Occasionally I get London angst, worry about missing out on various press shows or being so near the capital for meetings. But then I get weeks like the last one and pinch myself that I get to live somewhere so brilliantly beautiful, fun, laid back and cool.
5. Giving up the routine is a healthy thing every now and then
I thrive on routine. A typical A Type person, I love it when things are ticking along smoothly and I know what’s coming next. But sometimes we all need a break from normality – from rigid bedtimes and meal times and weekly meal plans. This is not a bad thing.
6. My kids are generally happy when I’m happy
Yeah kids get tired and grumpy. And yeah, I get tired and grumpy. But when I’m relaxed and happy? Then I’ll often reap the rewards of kids who are tired and grumpy but can see the funny side of things. I need to remember this when I’m impatient and a bit grumpy at 6pm dealing with the bedtime from hell on a regular Wednesday evening.
7. I’m a good mum, even if I might not always be the “perfect” mum
We all know the perfect mum doesn’t exist but this doesn’t mean I don’t often berate myself for falling short of the mark. I shout sometimes, I get cross about inconsequential mess. I don’t bake or craft as much as I should with my kids. But none of this matters because they are happy, loved and secure. And, ultimately, that’s all that really matters isn’t it?
8. Homemade burgers Five Guys style are the way forward
There’s no picture I can add to this one that will do it justice. Suffice to say that the NLM’s obsessive personality with researching something and working out the answer via various YouTube tutorials has paid off in this instance. We had a Five Guys burger meal a few weeks ago and since then he’s been on a mission to discover the answer to the perfect burger at home. The answer? A meat press, decent mince meat and two thin homemade burgers, with cheese slices, a fresh slice of tomato and a dollop of mustard, mayo and ketchup. Trust me, you won’t regret it.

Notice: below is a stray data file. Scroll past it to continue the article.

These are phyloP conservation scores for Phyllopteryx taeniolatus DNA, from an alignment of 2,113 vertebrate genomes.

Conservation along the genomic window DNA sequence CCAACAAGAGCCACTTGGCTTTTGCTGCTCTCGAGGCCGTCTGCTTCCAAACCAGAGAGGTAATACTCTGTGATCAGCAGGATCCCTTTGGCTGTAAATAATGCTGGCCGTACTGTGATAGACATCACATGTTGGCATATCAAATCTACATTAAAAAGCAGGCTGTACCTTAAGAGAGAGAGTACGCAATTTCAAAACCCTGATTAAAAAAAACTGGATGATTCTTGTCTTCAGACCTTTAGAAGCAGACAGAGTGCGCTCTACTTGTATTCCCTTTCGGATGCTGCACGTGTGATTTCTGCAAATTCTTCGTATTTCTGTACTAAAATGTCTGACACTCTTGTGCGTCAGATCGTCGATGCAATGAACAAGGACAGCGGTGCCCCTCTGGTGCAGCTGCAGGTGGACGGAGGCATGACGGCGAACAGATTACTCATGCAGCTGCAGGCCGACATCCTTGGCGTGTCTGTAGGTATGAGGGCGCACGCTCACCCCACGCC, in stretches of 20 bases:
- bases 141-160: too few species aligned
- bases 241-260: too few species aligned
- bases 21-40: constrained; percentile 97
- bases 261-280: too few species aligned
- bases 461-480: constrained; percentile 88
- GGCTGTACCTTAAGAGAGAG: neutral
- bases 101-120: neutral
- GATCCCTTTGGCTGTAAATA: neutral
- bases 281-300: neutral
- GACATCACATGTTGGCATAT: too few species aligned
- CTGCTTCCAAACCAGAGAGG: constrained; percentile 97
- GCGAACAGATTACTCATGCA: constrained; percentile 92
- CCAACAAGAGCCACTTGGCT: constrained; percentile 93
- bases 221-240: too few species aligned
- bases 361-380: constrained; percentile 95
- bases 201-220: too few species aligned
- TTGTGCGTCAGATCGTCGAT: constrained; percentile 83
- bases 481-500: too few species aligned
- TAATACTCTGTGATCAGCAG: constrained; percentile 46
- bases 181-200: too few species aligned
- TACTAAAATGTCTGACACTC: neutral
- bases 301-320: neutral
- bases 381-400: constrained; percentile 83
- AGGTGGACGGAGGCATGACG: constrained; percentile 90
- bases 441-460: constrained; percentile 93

9. Watching Designated Survivor is a good use of time
As above, no photos for this one. But if you’re after a new Netflix recommendation then I can thoroughly recommend Designated Survivor as a marital binge watch. It replaced the OA in our viewing hole and every minute of each episode was worth it.
10. Ponies make me broody
Oh, come on, when they’re this cute do you blame me? This was taken at The Miniature Pony Centre today – another big recommendation if you’re in South Devon and after a child-friendly day out.
11. Time at home is healthy
We’ve got a really busy time coming up with trips away, weddings, mini-breaks and holidays. This is all really exciting and fun but, sometimes, an extended period at home out of routine and daily commitments is a wonderful thing. We’ve got a few DIY jobs done but, mainly, we’ve just enjoyed being at home pottering about. We’ve gone to the village pub for the occasional drink and play in the play area, we’ve had picnics at the river opposite our house, we’ve chilled out in the garden and snuggled up on the sofa watching movies. These are things I know my girls (the six year old, at least) will remember when she grows up. You don’t need big, grand experiences to pepper a childhood. You need many happy, ordinary moments.
What have you learned so far this holiday?